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dc.contributor.advisorMagurran, Anne E.
dc.contributor.authorRocha Kortz, Alessandra
dc.coverage.spatialxiii, 305 p.en_US
dc.date.accessioned2017-12-01T15:17:25Z
dc.date.available2017-12-01T15:17:25Z
dc.date.issued2017-12-07
dc.identifier.urihttp://hdl.handle.net/10023/12220
dc.description.abstractHow do newly established species interact with existing assemblage members to alter local biodiversity? This question is especially topical given growing concerns about increased temporal turnover levels relative to background rates. My PhD thesis concerns young, isolated pines Pinus elliottii invading the Cerrado (Brazilian savanna) as a study system to test the hypothesis that the impact of newly established individuals varies across habitat layers. I sampled both vegetation layers (shrub and grass) of two distinct habitats, the shrub-dominated campo sujo and the grass-dominated campo úmido. My results show that the pine is changing α diversity in the dominant vegetation layer of each habitat: the shrub layer of campo sujo and the grass layer of campo úmido. The shape of the diversity v. establishment time relationship is habitat dependent; there is a hump shaped relationship between diversity and pine size in the grass layer but a linear one in the shrub layer. β diversity metrics – which take species composition into account - reveal marked differences in species composition between the habitats in the shrub layer, whereas the corresponding pair of invaded and control sites of the same habitat and layer is more similar than expected (in both vegetation layers). The degree of similarity between sites also changes as the invasion proceeds. In the campo sujo habitat, sites become more compositionally distinct, whereas in the grass layer of campo úmido sites get more similar. This suggests that the timing of changes in species composition is habitat-dependent and reinforces the need to remove the invader individuals from the area. My results show that, though complex, the consequences for local biodiversity of non-native species establishment are not haphazard. As such they contribute to the understanding of species coexistence and help explain why species invasion can lead to very different biodiversity outcomes.en_US
dc.description.sponsorship"My PhD was funded by the Brazilian Science Without Borders Program (Ciência sem Fronteiras) and by the Coordenação de Aprimoramento de Pessoal de Nível Superior (CAPES) (1091/13-1). My work has also benefited from the funding from the School of Biology – for fieldwork assistance as well as presenting my work at British Ecological Society Annual Meetings (2015 and 2016) and at the Macroecology of Alien Species Symposium (2017). I am grateful for the Sir Murray Ken prize, which partially covered the expenses for me to present at the II International Symposium of Ecology (2016)." -- Acknowledgementsen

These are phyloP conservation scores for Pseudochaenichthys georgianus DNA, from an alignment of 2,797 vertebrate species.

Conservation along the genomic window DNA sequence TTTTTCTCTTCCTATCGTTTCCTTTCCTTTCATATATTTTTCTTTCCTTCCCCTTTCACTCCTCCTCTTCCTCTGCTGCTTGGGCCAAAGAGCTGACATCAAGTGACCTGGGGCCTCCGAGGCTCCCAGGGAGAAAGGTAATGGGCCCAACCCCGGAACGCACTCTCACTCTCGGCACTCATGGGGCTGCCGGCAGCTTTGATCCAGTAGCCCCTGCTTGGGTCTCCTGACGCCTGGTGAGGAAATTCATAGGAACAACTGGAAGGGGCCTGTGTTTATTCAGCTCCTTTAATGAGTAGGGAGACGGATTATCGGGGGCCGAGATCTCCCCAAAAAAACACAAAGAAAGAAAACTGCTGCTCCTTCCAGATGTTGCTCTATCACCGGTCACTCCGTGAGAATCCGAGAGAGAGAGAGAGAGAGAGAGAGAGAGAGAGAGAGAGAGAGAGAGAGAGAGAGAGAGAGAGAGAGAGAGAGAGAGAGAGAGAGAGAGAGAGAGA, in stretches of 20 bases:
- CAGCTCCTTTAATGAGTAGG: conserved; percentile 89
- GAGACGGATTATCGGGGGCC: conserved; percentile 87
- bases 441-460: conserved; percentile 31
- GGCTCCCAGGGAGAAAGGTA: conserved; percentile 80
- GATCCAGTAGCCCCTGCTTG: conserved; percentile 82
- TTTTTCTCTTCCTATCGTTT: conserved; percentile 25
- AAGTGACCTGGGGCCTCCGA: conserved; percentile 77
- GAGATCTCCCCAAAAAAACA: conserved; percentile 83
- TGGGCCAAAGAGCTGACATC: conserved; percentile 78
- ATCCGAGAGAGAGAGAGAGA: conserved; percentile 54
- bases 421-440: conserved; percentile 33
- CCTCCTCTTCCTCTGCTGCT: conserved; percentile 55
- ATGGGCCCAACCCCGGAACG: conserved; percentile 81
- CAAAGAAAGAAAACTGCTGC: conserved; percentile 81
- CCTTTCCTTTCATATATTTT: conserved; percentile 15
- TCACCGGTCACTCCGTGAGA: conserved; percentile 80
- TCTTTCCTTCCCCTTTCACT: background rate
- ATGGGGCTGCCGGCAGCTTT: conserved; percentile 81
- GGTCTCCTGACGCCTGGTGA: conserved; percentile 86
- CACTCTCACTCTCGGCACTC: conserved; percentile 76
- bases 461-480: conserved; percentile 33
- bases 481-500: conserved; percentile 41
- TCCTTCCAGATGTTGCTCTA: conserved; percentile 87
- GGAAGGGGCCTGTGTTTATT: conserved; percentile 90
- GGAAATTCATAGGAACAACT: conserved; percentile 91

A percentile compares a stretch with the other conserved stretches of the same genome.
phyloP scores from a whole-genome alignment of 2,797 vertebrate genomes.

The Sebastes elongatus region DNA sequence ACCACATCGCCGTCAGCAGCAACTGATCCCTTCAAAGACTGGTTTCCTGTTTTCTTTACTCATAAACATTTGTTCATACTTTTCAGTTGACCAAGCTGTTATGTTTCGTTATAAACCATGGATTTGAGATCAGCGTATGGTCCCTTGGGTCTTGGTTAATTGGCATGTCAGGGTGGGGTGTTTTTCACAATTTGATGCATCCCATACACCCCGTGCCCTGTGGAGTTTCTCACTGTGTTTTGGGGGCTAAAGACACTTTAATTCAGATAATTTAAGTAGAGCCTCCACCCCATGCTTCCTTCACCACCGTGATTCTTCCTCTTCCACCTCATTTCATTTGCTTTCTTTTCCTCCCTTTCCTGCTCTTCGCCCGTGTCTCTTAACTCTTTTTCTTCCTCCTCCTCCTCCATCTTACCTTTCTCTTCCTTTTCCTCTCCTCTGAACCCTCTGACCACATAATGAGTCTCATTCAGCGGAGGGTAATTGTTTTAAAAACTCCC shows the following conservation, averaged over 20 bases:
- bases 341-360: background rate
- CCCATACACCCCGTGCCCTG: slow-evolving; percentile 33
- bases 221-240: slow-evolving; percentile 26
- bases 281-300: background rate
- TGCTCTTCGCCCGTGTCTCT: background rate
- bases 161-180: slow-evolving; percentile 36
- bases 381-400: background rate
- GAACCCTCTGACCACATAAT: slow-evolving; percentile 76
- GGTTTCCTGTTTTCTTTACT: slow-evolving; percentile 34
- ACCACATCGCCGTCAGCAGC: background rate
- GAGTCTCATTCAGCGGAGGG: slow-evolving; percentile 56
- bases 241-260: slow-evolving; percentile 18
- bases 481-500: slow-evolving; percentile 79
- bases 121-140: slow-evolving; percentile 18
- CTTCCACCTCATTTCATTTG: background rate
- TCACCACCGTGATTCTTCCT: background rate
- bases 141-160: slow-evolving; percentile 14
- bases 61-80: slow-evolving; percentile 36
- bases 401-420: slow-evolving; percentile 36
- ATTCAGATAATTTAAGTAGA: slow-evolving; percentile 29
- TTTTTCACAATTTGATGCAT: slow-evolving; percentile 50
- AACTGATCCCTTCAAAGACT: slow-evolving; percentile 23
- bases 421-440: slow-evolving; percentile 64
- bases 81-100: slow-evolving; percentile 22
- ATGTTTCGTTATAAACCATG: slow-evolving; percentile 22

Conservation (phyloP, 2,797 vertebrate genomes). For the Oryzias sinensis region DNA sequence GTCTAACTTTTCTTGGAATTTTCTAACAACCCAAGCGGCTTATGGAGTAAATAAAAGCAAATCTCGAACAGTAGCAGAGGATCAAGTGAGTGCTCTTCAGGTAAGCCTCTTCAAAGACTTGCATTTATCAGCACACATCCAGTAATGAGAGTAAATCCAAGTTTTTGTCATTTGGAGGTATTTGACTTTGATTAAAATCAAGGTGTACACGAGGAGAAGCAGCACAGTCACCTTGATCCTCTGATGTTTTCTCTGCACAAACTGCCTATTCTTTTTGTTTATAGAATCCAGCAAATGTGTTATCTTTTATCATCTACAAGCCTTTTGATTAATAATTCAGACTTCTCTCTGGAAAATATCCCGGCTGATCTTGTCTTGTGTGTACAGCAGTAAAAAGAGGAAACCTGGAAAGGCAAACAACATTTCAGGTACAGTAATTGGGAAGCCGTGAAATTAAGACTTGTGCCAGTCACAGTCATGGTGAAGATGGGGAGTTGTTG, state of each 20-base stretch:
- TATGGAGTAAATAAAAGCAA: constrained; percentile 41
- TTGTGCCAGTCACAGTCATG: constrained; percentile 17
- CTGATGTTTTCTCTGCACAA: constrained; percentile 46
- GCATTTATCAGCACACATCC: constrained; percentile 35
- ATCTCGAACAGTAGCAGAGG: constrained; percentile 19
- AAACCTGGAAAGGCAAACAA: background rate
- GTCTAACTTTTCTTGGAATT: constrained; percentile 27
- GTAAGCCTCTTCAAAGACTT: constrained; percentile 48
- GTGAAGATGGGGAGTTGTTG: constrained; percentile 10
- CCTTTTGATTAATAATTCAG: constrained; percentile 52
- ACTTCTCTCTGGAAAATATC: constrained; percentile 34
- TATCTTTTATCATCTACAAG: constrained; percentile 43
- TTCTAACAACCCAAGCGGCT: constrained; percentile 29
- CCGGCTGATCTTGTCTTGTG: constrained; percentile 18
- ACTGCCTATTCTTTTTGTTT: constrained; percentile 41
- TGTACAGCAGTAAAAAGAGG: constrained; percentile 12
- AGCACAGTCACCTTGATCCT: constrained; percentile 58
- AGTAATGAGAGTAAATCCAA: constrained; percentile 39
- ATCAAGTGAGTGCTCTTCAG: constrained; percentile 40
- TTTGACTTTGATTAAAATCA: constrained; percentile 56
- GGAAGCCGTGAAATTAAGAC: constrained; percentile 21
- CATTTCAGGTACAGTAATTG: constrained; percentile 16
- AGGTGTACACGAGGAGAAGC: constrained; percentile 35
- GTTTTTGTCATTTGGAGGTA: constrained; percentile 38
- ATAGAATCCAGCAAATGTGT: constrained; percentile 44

dc.language.isoenen_US
dc.publisherUniversity of St Andrewsen
dc.rightsAttribution-NonCommercial-NoDerivatives 4.0 International*
dc.rights.urihttp://creativecommons.org/licenses/by-nc-nd/4.0/*
dc.subjectBiological diversityen_US
dc.subjectCommunity ecologyen_US
dc.subjectHabitat structureen_US
dc.subjectInvasion impacten_US
dc.subjectPinus elliottiien_US
dc.subject.lccQK263.R7
dc.subject.lcshBiodiversity--Brazilen
dc.subject.lcshCerrados--Brazilen
dc.subject.lcshIntroduced organismsen
dc.subject.lcshForest ecologyen
dc.titleBiodiversity change in the Cerrado following invasive pine tree establishmenten_US
dc.typeThesisen_US
dc.contributor.sponsorConselho Nacional de Desenvolvimento Científico e Tecnológico. Ciência sem Fronteirasen_US
dc.contributor.sponsorBrazil. Coordenação do Aperfeiçoamento de Pessoal de Nível Superior (CAPES)en_US
dc.type.qualificationlevelDoctoralen_US
dc.type.qualificationnamePhD Doctor of Philosophyen_US
dc.publisher.institutionThe University of St Andrewsen_US
dc.rights.embargodate2019-11-01
dc.rights.embargoreasonThesis restricted in accordance with University regulations. Print and electronic copy restricted until 1st November 2019en


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